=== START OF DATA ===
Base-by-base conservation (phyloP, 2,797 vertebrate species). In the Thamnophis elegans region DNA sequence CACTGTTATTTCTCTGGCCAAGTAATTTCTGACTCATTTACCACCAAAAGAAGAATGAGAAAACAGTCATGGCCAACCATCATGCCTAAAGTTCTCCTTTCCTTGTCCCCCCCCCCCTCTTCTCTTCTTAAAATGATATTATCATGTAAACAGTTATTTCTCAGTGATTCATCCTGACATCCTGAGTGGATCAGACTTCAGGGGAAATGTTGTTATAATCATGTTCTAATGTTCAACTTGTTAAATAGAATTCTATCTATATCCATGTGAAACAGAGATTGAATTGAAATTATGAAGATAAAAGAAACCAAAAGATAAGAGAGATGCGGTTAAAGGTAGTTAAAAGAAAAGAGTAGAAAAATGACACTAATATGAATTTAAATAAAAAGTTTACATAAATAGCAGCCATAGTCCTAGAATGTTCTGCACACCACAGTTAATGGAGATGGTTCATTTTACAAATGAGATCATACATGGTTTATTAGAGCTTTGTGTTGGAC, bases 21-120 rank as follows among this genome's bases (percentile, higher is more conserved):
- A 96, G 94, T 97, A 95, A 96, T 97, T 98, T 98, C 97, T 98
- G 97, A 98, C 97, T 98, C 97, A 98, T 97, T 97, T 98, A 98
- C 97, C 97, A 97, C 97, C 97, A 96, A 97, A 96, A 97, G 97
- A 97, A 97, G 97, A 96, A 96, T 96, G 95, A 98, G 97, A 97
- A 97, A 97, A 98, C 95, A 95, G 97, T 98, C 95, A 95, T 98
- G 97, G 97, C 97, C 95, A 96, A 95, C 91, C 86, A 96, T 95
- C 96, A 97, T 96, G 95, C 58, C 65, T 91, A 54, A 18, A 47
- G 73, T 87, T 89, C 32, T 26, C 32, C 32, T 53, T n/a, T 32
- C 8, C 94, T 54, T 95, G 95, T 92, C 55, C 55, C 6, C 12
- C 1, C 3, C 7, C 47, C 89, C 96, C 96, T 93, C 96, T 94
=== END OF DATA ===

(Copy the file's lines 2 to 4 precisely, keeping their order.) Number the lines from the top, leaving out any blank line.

- A 96, G 94, T 97, A 95, A 96, T 97, T 98, T 98, C 97, T 98
- G 97, A 98, C 97, T 98, C 97, A 98, T 97, T 97, T 98, A 98
- C 97, C 97, A 97, C 97, C 97, A 96, A 97, A 96, A 97, G 97